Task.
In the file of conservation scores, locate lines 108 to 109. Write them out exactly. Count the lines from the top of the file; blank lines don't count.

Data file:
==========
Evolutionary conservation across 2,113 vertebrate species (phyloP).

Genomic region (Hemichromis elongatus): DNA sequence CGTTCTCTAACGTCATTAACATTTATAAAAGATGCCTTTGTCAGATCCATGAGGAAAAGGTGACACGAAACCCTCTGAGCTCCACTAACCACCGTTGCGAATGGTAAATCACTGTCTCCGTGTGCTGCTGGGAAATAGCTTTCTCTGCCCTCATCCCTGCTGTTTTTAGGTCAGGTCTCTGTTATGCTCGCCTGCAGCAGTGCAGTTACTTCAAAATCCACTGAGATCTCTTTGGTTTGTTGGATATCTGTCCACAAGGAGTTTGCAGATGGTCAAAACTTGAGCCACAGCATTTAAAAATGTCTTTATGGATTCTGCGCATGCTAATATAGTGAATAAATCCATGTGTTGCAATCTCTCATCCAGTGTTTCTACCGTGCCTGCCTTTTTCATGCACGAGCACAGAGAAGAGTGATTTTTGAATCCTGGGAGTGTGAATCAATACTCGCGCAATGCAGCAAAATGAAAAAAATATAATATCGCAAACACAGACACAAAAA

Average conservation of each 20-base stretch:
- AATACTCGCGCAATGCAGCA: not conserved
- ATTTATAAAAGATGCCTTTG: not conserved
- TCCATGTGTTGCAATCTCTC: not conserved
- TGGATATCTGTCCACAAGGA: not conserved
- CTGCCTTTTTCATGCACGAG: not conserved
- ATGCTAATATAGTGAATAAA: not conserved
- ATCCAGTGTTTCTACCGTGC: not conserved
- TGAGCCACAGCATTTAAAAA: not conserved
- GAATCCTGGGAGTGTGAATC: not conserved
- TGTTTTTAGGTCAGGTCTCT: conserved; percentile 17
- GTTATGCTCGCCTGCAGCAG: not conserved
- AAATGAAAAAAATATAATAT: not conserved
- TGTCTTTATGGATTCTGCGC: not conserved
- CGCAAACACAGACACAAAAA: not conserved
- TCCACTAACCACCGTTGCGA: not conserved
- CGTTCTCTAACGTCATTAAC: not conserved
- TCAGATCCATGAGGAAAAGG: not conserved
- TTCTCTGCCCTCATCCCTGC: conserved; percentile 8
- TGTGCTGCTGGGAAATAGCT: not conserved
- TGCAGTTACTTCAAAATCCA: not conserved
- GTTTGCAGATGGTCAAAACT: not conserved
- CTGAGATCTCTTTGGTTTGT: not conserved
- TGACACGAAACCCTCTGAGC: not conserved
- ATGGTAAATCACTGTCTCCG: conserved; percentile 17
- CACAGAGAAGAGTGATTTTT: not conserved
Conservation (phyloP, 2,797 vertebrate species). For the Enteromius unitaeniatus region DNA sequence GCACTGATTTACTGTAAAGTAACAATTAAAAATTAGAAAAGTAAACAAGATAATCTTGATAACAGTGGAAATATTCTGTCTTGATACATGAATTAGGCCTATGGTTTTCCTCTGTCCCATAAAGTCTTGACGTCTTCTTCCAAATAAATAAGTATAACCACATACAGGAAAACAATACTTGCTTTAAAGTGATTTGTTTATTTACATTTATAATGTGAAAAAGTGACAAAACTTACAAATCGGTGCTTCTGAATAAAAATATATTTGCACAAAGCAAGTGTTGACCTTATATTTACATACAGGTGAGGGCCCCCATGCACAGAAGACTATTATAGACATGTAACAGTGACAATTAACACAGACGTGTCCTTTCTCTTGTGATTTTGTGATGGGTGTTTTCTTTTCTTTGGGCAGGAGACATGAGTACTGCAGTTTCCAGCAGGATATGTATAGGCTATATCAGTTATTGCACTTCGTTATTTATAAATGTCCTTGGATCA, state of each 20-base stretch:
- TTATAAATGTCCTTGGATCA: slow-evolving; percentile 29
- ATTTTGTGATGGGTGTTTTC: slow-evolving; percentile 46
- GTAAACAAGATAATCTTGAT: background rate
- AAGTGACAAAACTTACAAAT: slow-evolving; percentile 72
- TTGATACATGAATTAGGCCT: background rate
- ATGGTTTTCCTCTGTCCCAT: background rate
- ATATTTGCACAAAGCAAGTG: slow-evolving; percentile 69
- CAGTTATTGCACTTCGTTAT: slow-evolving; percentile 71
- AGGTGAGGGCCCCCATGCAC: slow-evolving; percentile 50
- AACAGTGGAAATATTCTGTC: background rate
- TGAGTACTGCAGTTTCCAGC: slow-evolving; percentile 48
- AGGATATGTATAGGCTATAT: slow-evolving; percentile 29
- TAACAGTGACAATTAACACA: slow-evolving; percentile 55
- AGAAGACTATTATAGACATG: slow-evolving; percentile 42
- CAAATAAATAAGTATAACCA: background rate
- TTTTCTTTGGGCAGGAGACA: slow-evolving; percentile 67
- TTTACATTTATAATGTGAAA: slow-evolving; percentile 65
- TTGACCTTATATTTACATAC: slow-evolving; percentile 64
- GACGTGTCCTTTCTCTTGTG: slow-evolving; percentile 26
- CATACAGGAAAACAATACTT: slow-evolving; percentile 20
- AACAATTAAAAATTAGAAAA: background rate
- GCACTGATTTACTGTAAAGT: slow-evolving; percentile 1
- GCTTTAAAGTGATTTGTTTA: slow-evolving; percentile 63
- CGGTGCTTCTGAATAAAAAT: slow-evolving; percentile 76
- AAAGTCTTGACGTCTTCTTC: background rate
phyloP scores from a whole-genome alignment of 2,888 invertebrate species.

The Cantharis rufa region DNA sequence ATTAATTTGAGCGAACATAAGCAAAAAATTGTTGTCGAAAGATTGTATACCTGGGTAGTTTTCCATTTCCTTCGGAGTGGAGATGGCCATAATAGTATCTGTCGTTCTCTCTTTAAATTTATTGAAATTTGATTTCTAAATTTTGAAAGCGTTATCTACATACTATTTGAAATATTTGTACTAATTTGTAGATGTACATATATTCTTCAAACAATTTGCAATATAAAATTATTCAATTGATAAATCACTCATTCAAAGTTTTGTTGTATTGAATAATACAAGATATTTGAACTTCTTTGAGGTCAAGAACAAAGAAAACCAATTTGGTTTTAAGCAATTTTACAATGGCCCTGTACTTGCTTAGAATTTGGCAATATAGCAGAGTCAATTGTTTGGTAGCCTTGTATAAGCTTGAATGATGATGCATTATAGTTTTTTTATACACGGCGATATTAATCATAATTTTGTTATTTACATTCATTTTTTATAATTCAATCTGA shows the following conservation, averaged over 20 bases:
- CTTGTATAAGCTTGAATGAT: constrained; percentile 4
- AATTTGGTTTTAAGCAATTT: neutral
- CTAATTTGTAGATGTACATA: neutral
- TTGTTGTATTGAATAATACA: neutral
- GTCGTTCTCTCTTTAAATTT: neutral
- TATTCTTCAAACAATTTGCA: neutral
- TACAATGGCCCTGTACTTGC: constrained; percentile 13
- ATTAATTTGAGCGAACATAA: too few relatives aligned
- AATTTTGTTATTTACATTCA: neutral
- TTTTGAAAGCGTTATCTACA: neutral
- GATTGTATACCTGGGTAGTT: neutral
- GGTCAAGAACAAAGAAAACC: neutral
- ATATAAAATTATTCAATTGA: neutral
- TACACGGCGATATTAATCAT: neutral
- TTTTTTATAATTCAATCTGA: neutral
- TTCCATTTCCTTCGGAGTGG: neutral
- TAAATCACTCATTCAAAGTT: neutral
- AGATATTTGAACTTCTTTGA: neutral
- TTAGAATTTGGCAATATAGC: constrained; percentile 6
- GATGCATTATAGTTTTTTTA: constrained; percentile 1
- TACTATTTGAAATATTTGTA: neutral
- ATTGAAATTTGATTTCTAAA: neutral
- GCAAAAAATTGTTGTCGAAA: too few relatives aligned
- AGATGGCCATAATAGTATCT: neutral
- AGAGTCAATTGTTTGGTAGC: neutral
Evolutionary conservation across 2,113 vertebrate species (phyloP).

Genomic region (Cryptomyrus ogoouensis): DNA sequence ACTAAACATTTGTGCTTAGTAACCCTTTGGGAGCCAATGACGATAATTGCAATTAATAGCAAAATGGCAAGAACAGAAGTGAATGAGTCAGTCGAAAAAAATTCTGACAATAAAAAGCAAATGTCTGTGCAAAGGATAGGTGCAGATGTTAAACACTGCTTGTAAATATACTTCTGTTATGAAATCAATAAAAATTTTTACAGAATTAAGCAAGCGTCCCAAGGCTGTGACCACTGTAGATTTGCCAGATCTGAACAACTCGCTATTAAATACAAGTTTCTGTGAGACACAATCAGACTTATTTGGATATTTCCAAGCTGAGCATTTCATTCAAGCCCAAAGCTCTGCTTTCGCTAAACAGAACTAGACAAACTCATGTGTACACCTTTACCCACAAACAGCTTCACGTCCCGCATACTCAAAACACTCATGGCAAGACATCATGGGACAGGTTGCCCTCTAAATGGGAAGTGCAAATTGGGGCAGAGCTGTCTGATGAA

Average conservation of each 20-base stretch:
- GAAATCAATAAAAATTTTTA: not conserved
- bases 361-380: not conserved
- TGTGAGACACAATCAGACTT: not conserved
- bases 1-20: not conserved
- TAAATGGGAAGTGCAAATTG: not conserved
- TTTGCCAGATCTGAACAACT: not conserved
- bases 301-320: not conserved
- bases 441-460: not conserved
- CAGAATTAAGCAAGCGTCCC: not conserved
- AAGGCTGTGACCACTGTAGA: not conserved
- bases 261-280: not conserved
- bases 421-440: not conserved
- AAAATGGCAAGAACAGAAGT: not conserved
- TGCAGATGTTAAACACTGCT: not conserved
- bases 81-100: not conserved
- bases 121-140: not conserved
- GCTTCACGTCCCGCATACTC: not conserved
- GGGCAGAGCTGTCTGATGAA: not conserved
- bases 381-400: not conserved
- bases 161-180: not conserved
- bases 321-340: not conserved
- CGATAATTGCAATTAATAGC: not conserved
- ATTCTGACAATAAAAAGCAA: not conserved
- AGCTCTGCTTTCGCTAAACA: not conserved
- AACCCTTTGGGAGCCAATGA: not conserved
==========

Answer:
- AGCTCTGCTTTCGCTAAACA: not conserved
- AACCCTTTGGGAGCCAATGA: not conserved